Saltwater systems have become extremely popular in recent years. Customers are always getting them on their new pool builds but we typically see these systems in custom Gunite Pools. These systems are great and the customers love them. How about in a Vinyl Liner Pool?
A saltwater system is compatible with a Vinyl Liner Pool if chlorine levels are kept below 1.5ppm. If chlorine levels rise above 1.5ppm, there is a risk of damage to your pool liner and Aluminum Coping. Salt Water systems for Vinyl Liner Pools are a good option if the pool owner can be diligent in maintaining a healthy chemical balance in their pool.
Let’s jump into the specifics of how the chemistry works so you can feel confident in your decision on getting a saltwater system for your pool.
Why a Saltwater System Keeps Your Pool Clean But Doesn’t Destroy Your Vinyl Liner
Firstly, we should address that it’s not actually salt water that is keeping your pool clean but it’s actually chlorine. Saltwater systems use a process called electrolysis which creates Chlorine and Sodium Hydroxide(which is high in pH). This chlorine is actually what is keeping your pool water healthy not the salt.
If your pool never reaches extremely high levels of Chlorine then the deterioration of your pool liner, plumbing, and equipment will not happen quickly. This is not to say it won’t happen, most things exposed to chlorine in healthy pool water will deteriorate over time.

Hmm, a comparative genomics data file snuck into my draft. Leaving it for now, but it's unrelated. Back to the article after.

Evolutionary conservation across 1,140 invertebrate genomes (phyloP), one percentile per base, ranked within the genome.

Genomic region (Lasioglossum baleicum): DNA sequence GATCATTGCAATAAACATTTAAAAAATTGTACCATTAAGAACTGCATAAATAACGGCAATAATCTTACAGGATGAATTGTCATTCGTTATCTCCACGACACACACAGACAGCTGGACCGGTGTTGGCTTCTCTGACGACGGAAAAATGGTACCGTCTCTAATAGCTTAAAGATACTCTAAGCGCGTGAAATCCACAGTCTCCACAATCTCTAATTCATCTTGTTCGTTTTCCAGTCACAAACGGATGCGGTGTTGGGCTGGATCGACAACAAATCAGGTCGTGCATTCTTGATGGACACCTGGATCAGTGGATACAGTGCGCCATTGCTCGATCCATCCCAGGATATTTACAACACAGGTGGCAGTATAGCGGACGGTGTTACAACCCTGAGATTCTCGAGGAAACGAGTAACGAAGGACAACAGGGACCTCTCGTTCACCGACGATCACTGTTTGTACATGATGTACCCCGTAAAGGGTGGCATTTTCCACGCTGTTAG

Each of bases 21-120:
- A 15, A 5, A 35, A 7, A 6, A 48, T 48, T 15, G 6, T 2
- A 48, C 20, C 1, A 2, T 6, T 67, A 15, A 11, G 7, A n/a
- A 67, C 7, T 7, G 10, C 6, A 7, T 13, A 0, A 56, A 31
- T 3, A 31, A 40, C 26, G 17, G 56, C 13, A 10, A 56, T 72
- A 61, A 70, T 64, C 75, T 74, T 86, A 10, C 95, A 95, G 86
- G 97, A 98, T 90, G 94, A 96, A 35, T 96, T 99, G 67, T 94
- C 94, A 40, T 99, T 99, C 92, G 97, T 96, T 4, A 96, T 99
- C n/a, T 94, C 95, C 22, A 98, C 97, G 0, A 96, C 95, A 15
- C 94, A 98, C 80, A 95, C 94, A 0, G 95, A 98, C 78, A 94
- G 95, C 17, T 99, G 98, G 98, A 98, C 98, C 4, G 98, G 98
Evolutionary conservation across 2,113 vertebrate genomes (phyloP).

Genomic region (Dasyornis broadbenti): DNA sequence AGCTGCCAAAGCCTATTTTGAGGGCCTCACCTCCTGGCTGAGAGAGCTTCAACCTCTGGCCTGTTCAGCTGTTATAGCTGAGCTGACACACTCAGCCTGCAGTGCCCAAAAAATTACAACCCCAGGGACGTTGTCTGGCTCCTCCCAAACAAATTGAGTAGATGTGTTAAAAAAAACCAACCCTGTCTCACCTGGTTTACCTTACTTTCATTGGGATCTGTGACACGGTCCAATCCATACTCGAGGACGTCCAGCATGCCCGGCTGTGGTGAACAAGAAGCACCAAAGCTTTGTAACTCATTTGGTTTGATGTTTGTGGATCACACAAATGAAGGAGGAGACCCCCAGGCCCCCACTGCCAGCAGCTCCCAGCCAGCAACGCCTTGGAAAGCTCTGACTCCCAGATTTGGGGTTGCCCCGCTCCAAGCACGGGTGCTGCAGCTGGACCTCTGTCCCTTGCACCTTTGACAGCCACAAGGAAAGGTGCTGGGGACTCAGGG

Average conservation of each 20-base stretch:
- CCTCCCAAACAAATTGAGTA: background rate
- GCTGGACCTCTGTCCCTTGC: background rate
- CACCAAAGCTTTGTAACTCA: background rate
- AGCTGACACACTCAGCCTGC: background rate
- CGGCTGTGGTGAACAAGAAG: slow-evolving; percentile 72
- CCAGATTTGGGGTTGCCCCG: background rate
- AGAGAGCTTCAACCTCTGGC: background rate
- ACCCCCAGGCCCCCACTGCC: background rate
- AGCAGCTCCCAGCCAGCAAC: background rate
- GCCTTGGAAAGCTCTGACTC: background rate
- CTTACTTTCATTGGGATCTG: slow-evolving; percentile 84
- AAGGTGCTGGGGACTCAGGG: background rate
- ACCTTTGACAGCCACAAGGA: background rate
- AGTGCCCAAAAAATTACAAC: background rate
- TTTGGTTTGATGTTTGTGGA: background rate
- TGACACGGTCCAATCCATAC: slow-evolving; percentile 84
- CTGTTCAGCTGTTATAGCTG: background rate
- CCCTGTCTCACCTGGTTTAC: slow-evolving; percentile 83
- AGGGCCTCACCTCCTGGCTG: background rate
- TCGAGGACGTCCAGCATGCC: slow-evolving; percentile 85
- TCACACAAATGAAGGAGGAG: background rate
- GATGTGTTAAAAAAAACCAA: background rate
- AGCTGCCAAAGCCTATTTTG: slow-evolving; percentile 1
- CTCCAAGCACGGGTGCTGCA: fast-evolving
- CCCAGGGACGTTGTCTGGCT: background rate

You will need to keep your Chlorine levels under 1.5ppm to prevent destroying your pool liner. If levels reach this high, you run a risk of weakening your liner making it more susceptible to cracks or punctures.
A saltwater system can be a good option for any type of pool but you still have to regularly check your pool water weekly to maintain the proper chemical balance in the pool. You can do this by taking a sample to your local pool supply store or checking your water with a pool and spa water test kit.
As you can see from the image above, a liner can be damaged by too much chlorine in the pool. It can become bleached and faded. When you switch to a salt water system, you should check your pool’s chemical balance right away and possibly every day to get your balance corrected as quickly as possible to prevent these issues from happening.
As mentioned, you should have a solid test kit at your home to be able to run a test at any time to protect your pool’s health and materials. No one is going to be as concerned about your investment as you will be so as a pool owner you have to be prepared to take these steps into your own hands.
How Long Does a Pool Liner Last with Salt Water?
If you are taking good care of your pool liner by keeping your Pool Water Chemically balanced, there should be no effect on the liner’s decline over the years compared to a non-salt water pool.
The actual length of time your liner will last vary greatly on the liner quality, how you have maintained your pool’s chemical balance, and if it has been excessively beaten up during your swim seasons. A liner can last anywhere from 6 years-15 years and having a saltwater pool will not affect that.
Will Salt Water Destroy My Pool Walls and Coping?